It’s the Long and Thin syndrome.  We can fill 40 seats a day on this aircraft and fly it for over 3 and sometimes 4 hours and earn money by feeding people into a hub that is as much as halfway across the country.

But just because we can, doesn’t mean we should.  Those routes add incremental revenue but they are rarely stand-alone profitable for an airline.  In fact, the one airline who is getting away from that mentality is Delta.  A route gets evaluated for its ability to stand on its own two feet at that airline, more often than not.

Will there still be regional jets?  Yes.  Will there still be 50 seat jets?  Yes.  For the foreseeable future the 50 seat regional jet will be used.  It will be used less and less and you won’t find another newer, more efficient 50 seat jet showing up to replace it either.  Airlines will continue to use them if for no other reason than the fact that capital costs of a 50 seat jet will approach unheard of low levels as time goes by.  If you can acquire a used 50 seat jet cheap enough, you can still make money.

And those aircraft are getting cheaper every month.

I think we’ll see them around for another 7 to 10 years but then I think we’ll see them replaced more and more with either larger mainline style regional jets or smaller turbo-prop regional aircraft.

There won’t be any such thing as a replacement for those first generation aircraft.



New American Eagle Livery

February 26, 2013 on 1:00 pm | In Airline Fleets | No Comments

Oh my.  Look what they did to poor American Eagle airplanes.

New American Eagle Livery

New American Eagle Livery


No difference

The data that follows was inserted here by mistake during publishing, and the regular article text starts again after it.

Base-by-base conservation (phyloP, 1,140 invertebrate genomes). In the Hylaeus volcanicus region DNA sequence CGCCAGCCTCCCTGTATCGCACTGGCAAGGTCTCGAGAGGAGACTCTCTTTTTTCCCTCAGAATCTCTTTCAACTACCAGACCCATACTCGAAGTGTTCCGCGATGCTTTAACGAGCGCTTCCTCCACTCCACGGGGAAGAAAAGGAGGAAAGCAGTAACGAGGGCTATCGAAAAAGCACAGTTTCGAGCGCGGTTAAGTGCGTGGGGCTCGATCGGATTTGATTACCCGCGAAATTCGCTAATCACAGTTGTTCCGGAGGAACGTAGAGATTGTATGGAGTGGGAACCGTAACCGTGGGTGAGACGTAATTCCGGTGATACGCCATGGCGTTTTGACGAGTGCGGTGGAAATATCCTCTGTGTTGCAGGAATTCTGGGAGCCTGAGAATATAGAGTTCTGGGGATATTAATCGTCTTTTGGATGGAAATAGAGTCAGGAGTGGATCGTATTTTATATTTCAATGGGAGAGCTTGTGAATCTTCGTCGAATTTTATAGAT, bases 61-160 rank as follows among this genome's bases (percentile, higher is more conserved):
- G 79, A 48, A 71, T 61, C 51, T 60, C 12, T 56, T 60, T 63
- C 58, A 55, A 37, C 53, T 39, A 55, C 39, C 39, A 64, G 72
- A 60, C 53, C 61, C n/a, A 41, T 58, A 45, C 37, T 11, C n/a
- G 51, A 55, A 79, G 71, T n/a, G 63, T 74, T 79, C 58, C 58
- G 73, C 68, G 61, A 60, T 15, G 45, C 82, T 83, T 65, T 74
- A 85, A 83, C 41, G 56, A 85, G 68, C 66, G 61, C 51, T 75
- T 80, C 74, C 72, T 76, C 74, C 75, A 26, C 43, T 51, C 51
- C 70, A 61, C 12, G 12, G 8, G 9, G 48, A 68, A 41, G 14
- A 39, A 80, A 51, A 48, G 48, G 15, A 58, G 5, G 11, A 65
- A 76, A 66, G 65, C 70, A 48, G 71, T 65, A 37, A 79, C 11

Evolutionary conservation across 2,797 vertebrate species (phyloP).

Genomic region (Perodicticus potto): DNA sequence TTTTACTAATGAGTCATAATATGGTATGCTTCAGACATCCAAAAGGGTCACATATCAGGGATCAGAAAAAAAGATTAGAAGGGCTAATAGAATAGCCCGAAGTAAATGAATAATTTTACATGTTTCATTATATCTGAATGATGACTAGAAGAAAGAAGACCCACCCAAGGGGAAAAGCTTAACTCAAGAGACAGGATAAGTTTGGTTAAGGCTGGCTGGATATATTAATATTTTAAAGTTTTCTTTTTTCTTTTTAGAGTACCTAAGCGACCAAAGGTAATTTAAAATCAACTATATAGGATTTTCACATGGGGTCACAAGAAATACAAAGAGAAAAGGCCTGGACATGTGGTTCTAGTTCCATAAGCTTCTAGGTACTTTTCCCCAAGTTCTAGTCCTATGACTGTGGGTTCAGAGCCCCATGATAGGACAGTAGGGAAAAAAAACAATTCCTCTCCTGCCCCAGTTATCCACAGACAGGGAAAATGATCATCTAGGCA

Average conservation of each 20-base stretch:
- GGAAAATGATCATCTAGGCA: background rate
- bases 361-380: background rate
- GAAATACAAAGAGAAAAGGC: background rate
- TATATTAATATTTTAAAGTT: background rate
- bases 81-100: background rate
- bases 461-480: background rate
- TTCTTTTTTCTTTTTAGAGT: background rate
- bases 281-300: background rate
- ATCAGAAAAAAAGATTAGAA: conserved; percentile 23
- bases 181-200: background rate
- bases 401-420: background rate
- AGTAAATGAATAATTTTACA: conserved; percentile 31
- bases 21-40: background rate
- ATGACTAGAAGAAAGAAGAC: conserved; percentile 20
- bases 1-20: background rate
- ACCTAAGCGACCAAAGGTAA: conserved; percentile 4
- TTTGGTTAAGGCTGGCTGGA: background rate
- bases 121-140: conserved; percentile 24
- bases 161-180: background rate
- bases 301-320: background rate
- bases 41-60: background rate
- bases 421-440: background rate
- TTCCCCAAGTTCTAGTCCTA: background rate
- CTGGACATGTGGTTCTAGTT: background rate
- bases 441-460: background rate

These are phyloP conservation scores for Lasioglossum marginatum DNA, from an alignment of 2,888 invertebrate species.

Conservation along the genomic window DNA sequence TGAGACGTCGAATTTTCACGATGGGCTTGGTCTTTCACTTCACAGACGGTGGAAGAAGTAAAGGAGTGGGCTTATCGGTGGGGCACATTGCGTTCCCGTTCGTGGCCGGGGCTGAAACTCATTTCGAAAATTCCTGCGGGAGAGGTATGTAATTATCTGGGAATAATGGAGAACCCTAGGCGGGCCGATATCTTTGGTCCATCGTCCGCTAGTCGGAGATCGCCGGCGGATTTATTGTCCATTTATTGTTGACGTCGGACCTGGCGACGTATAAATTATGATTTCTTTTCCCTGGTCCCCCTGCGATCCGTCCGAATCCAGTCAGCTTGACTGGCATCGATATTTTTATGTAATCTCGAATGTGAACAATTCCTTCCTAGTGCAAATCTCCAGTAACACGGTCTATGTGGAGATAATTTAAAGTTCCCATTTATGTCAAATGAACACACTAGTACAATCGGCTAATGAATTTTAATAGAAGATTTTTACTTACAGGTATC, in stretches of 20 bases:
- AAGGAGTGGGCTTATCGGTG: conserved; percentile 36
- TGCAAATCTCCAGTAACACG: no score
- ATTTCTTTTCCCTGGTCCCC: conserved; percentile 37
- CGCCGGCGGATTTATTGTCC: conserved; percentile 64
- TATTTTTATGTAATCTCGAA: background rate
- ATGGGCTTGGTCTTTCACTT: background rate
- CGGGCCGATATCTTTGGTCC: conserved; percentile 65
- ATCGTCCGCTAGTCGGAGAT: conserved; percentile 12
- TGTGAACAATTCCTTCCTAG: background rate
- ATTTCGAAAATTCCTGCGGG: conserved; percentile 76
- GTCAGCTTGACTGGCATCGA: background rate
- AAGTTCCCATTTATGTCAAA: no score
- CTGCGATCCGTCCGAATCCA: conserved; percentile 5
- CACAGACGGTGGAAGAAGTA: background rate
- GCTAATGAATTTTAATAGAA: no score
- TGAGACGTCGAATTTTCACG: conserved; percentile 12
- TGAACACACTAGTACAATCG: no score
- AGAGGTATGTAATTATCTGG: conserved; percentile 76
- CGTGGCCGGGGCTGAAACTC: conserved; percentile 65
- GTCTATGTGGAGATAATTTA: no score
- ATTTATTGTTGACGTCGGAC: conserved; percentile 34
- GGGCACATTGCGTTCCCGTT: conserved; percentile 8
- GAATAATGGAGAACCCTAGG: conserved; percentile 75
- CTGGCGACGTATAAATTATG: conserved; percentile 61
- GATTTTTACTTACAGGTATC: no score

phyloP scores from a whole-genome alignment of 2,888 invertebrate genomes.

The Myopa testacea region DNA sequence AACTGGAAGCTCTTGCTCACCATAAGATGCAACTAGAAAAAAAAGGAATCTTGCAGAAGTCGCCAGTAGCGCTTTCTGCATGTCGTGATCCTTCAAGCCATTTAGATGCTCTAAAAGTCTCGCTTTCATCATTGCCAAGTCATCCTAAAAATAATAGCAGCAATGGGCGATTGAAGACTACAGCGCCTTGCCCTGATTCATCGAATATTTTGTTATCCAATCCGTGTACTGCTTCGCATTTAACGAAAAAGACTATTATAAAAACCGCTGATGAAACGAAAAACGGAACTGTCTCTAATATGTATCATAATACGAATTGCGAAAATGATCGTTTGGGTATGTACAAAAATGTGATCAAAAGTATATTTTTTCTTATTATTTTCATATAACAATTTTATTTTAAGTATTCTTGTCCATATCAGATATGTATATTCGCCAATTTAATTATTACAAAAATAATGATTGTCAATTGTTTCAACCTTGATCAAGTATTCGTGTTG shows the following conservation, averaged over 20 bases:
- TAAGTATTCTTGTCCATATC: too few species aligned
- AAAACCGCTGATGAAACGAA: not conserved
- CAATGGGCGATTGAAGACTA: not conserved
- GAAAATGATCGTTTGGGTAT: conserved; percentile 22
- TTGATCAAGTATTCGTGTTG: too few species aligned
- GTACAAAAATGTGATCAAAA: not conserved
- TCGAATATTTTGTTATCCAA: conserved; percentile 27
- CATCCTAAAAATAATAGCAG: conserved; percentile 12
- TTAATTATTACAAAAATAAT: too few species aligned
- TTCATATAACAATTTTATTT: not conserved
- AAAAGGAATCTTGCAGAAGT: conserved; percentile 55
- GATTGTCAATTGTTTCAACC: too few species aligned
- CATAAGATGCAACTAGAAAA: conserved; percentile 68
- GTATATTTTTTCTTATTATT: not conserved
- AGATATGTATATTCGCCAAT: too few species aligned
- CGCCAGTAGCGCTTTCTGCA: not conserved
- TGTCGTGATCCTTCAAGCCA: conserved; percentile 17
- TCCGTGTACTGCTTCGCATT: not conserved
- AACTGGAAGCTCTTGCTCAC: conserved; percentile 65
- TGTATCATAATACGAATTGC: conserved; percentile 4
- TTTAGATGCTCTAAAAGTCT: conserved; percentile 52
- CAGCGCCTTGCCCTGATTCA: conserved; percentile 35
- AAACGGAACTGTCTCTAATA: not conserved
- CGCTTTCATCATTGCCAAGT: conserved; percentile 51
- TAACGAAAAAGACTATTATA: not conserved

February 26, 2013 on 1:00 am | In Airline Fleets | No Comments

A comment found on Executive Travel’s website and made about the A380:

“Actually, there’s no difference between flying 30 passengers and 526,” says Harald Tschira, a Lufthansa first officer.

The main differences really center on what you have to learn about the systems of the aircraft.  On a larger aircraft, there are more systems to learn than, say, on an Embraer ERJ-140.  But the flying and, most specifically, the act of preparing for departure, flying a route and landing, is pretty much the same from one aircraft to another.

The idea that a larger aircraft is more difficult to fly is also specious.  It’s not.  In fact, large aircraft can often be easier to fly than smaller aircraft.

Upgrading into larger aircraft is often a large benefit for pilots because it means they’re flying flights with more hours / flight which means they have to fly fewer flights overall each month.

Nominally, you are putting more experienced pilots into cockpits of aircraft carrying more people and that might mean you have fewer accidents where there are a large number of casualties.  But I really don’t think that is substantiated by statistics.  When aircraft crash, they’re of all makes and models.  The Air France Airbus A330 disaster was a total loss of life, for instance.  Theoretically, that aircraft was staffed by very experienced pilots who all did the wrong things to recover the aircraft.